Each of us sustains motivation differently. So one of the keys to creating a lasting change in ourselves is to understand what will get us out of bed to do what we promised ourselves and how to keep that motivation alive for as long as needed.
My sister is, as my mother used to say, “a social butterfly.” It’s easy for her to exercise when she has someone to do it with because of her desire to connect to others. Dolores is achievement-oriented. These people need very challenging goals that are strictly measured and constantly revised upward as each goal is met. If she’s trying to exercise regularly, she needs to keep upping the ante on herself somehow to stay motivated. Like do a 5K race. Then a 10K. Then a triathlon. Ana is motivated by the desire to win. You can get her to learn or do anything by making it a contest in which she can beat someone else.
But those aren’t the only momentum creators on the planet. My friend Drew went from a 95-pound weakling type to a buffed-out stud because “I wanted to prove to myself and others that I could.” Robin keeps to her diet and exercise plan by “remembering how good eating right and working out makes me feel.”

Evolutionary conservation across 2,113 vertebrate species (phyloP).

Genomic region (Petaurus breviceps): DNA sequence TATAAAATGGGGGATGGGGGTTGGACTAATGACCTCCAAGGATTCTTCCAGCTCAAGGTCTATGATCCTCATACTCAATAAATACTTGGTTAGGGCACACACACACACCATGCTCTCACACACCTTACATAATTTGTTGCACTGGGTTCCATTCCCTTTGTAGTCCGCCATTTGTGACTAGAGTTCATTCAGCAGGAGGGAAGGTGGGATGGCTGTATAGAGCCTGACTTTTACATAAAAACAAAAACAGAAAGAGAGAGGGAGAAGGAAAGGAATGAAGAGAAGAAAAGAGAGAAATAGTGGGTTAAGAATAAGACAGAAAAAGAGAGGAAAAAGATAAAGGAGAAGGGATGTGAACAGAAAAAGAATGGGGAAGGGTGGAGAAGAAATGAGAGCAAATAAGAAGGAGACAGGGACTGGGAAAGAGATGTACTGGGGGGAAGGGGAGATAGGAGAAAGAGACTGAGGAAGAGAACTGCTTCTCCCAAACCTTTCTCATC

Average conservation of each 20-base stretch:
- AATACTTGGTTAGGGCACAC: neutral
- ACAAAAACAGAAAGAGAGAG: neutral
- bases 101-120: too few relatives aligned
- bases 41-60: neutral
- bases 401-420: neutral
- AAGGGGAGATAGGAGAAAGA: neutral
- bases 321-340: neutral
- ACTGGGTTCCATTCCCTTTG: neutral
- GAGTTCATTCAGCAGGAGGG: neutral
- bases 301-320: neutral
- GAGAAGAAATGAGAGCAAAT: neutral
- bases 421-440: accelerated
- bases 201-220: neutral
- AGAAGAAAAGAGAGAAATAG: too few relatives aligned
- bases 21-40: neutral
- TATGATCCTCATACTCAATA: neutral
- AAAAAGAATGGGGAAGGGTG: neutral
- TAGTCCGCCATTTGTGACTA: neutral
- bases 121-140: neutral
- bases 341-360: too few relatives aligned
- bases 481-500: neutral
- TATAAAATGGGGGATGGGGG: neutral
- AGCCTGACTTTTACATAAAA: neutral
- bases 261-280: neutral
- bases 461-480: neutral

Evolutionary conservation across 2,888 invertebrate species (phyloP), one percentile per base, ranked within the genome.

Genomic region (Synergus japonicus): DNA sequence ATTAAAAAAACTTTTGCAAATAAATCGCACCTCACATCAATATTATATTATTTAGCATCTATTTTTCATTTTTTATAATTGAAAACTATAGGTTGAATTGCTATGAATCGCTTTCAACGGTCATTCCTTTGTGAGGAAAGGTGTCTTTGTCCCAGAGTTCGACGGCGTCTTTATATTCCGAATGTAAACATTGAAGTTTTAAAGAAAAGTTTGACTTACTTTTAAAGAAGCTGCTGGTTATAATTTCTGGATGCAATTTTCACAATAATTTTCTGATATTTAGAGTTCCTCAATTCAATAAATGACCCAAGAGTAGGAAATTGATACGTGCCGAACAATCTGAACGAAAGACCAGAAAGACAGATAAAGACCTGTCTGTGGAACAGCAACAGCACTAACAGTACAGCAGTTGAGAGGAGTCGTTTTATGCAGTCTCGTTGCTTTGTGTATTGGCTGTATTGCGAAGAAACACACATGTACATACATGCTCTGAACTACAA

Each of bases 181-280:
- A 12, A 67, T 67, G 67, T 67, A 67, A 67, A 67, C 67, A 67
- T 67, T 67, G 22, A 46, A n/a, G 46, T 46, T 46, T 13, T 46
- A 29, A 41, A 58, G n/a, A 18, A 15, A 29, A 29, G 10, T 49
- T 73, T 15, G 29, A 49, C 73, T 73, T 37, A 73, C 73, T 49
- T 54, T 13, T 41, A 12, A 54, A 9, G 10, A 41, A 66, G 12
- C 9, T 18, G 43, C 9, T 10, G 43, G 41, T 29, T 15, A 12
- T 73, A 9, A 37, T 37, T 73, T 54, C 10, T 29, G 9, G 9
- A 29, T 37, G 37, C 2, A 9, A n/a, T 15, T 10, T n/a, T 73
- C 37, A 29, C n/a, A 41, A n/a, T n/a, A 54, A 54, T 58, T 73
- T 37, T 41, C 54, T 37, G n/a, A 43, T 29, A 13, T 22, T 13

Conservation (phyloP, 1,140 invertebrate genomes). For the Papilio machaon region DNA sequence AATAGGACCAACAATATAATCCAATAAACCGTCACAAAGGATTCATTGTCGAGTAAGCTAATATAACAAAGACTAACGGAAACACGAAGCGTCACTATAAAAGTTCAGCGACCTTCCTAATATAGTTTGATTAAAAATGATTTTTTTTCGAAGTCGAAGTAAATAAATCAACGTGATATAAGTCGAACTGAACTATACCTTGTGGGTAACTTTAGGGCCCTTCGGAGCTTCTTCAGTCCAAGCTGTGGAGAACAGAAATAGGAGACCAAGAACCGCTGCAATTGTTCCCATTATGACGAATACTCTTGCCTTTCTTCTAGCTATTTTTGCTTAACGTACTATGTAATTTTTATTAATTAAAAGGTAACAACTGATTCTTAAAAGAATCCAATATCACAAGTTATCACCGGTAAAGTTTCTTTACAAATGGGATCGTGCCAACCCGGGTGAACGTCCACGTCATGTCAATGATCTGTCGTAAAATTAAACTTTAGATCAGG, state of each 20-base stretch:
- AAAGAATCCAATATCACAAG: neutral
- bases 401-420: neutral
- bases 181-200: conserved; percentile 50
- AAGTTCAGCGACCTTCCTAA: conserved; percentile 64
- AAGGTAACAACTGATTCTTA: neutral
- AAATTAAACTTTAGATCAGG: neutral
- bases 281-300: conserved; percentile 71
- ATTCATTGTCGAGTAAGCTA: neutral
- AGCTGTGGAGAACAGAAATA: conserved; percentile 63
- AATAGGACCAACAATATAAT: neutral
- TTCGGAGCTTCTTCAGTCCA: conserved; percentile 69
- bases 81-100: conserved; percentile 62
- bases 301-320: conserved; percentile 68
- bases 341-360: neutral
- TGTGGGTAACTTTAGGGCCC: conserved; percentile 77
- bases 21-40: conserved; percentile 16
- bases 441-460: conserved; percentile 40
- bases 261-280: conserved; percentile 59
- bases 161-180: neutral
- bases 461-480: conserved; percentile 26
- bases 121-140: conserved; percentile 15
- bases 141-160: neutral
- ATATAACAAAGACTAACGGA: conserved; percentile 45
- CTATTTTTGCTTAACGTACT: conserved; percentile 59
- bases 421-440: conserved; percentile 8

As for me, I keep myself going through my desire for personal integrity. I’ve developed positive attitudes as well as the habit of exercise because I promised myself I would and I don’t want to break my word. For folks like me, making vows or commitments can be highly effective.
Do you know what works for you to keep your momentum? Knowing what’s true for you is crucial. Otherwise, you may end up following someone else’s idea of what should work and not finding much success. Here’s an example: one of the standard suggestions for keeping momentum is to reward yourself along the way. I personally am not motivated by rewards at all (nor would pasting pictures of skinny models in bikinis on the refrigerator do anything for me except make me depressed). There are no “one size fits all” solutions.
To Try: What helps you keep going? If you’re not sure, experiment. Try one of the methods I suggested today. If that holds no interest, try another. Ask a friend what works for her. But remember that just because it works for her doesn’t mean it will for you. Your job is to discover your most effective momentum creator.
In this monthlong learning series, M.J. Ryan, author of the best-selling book This Year I Will…: How to Finally Change a Habit, Keep a Resolution, or Make a Dream Come True, will take you through four steps, each lasting one week, to help you figure out what your most important intentions are and give you the tools to make each a reality. Just joining the learning series? Go here to start at the beginning. Intent.com provides content and community for who you aspire to be–personally, socially and globally.